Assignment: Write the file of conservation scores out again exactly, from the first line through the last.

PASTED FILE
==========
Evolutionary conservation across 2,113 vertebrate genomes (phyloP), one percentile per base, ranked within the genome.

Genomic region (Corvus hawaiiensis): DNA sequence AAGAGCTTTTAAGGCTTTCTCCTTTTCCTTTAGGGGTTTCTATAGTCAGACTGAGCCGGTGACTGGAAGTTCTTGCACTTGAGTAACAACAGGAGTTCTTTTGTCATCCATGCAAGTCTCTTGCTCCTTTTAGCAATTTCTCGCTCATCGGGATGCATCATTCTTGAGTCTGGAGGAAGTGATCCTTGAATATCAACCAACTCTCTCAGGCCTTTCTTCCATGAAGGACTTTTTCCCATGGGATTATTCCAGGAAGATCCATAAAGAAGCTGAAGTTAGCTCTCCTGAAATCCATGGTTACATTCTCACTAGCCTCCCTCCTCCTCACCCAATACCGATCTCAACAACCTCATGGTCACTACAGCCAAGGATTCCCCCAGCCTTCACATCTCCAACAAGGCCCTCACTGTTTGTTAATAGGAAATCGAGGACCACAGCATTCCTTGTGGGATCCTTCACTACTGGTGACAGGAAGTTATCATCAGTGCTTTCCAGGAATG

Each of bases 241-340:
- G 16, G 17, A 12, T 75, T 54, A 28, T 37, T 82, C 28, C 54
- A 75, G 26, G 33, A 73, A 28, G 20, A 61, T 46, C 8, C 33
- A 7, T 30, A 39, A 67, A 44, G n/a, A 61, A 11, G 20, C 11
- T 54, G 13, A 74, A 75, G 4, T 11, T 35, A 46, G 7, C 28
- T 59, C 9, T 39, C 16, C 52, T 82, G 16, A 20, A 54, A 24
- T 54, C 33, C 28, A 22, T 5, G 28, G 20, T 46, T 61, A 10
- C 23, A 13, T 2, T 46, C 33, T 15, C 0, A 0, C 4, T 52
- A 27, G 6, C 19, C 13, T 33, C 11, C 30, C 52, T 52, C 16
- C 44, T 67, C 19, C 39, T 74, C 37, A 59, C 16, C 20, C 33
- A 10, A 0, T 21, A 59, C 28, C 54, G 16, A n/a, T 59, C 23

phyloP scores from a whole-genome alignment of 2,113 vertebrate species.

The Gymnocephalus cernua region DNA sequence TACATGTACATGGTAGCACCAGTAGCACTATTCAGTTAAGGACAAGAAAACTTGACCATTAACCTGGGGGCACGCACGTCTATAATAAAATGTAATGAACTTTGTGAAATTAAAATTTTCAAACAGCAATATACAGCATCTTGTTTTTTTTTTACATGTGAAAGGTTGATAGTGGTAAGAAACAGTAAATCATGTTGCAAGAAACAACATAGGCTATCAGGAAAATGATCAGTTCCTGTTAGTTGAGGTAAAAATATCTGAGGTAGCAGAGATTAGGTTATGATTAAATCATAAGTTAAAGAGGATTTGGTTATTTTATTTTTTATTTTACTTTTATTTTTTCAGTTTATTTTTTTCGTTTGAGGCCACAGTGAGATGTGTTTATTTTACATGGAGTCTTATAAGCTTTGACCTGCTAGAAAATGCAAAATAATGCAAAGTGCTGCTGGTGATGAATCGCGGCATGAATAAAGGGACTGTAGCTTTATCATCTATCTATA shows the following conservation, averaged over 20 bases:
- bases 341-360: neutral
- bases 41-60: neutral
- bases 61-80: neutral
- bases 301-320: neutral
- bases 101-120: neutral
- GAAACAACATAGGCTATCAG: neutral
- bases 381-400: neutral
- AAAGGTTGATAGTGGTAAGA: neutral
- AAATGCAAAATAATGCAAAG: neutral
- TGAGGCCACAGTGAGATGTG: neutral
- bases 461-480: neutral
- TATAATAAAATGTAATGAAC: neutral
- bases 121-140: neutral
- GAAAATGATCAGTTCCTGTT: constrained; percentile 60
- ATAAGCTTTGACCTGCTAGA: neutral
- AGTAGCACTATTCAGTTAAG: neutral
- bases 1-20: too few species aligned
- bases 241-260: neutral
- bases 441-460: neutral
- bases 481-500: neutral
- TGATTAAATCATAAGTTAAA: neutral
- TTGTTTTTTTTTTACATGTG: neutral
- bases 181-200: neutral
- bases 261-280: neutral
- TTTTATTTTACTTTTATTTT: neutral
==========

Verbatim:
Evolutionary conservation across 2,113 vertebrate genomes (phyloP), one percentile per base, ranked within the genome.

Genomic region (Corvus hawaiiensis): DNA sequence AAGAGCTTTTAAGGCTTTCTCCTTTTCCTTTAGGGGTTTCTATAGTCAGACTGAGCCGGTGACTGGAAGTTCTTGCACTTGAGTAACAACAGGAGTTCTTTTGTCATCCATGCAAGTCTCTTGCTCCTTTTAGCAATTTCTCGCTCATCGGGATGCATCATTCTTGAGTCTGGAGGAAGTGATCCTTGAATATCAACCAACTCTCTCAGGCCTTTCTTCCATGAAGGACTTTTTCCCATGGGATTATTCCAGGAAGATCCATAAAGAAGCTGAAGTTAGCTCTCCTGAAATCCATGGTTACATTCTCACTAGCCTCCCTCCTCCTCACCCAATACCGATCTCAACAACCTCATGGTCACTACAGCCAAGGATTCCCCCAGCCTTCACATCTCCAACAAGGCCCTCACTGTTTGTTAATAGGAAATCGAGGACCACAGCATTCCTTGTGGGATCCTTCACTACTGGTGACAGGAAGTTATCATCAGTGCTTTCCAGGAATG

Each of bases 241-340:
- G 16, G 17, A 12, T 75, T 54, A 28, T 37, T 82, C 28, C 54
- A 75, G 26, G 33, A 73, A 28, G 20, A 61, T 46, C 8, C 33
- A 7, T 30, A 39, A 67, A 44, G n/a, A 61, A 11, G 20, C 11
- T 54, G 13, A 74, A 75, G 4, T 11, T 35, A 46, G 7, C 28
- T 59, C 9, T 39, C 16, C 52, T 82, G 16, A 20, A 54, A 24
- T 54, C 33, C 28, A 22, T 5, G 28, G 20, T 46, T 61, A 10
- C 23, A 13, T 2, T 46, C 33, T 15, C 0, A 0, C 4, T 52
- A 27, G 6, C 19, C 13, T 33, C 11, C 30, C 52, T 52, C 16
- C 44, T 67, C 19, C 39, T 74, C 37, A 59, C 16, C 20, C 33
- A 10, A 0, T 21, A 59, C 28, C 54, G 16, A n/a, T 59, C 23

phyloP scores from a whole-genome alignment of 2,113 vertebrate species.

The Gymnocephalus cernua region DNA sequence TACATGTACATGGTAGCACCAGTAGCACTATTCAGTTAAGGACAAGAAAACTTGACCATTAACCTGGGGGCACGCACGTCTATAATAAAATGTAATGAACTTTGTGAAATTAAAATTTTCAAACAGCAATATACAGCATCTTGTTTTTTTTTTACATGTGAAAGGTTGATAGTGGTAAGAAACAGTAAATCATGTTGCAAGAAACAACATAGGCTATCAGGAAAATGATCAGTTCCTGTTAGTTGAGGTAAAAATATCTGAGGTAGCAGAGATTAGGTTATGATTAAATCATAAGTTAAAGAGGATTTGGTTATTTTATTTTTTATTTTACTTTTATTTTTTCAGTTTATTTTTTTCGTTTGAGGCCACAGTGAGATGTGTTTATTTTACATGGAGTCTTATAAGCTTTGACCTGCTAGAAAATGCAAAATAATGCAAAGTGCTGCTGGTGATGAATCGCGGCATGAATAAAGGGACTGTAGCTTTATCATCTATCTATA shows the following conservation, averaged over 20 bases:
- bases 341-360: neutral
- bases 41-60: neutral
- bases 61-80: neutral
- bases 301-320: neutral
- bases 101-120: neutral
- GAAACAACATAGGCTATCAG: neutral
- bases 381-400: neutral
- AAAGGTTGATAGTGGTAAGA: neutral
- AAATGCAAAATAATGCAAAG: neutral
- TGAGGCCACAGTGAGATGTG: neutral
- bases 461-480: neutral
- TATAATAAAATGTAATGAAC: neutral
- bases 121-140: neutral
- GAAAATGATCAGTTCCTGTT: constrained; percentile 60
- ATAAGCTTTGACCTGCTAGA: neutral
- AGTAGCACTATTCAGTTAAG: neutral
- bases 1-20: too few species aligned
- bases 241-260: neutral
- bases 441-460: neutral
- bases 481-500: neutral
- TGATTAAATCATAAGTTAAA: neutral
- TTGTTTTTTTTTTACATGTG: neutral
- bases 181-200: neutral
- bases 261-280: neutral
- TTTTATTTTACTTTTATTTT: neutral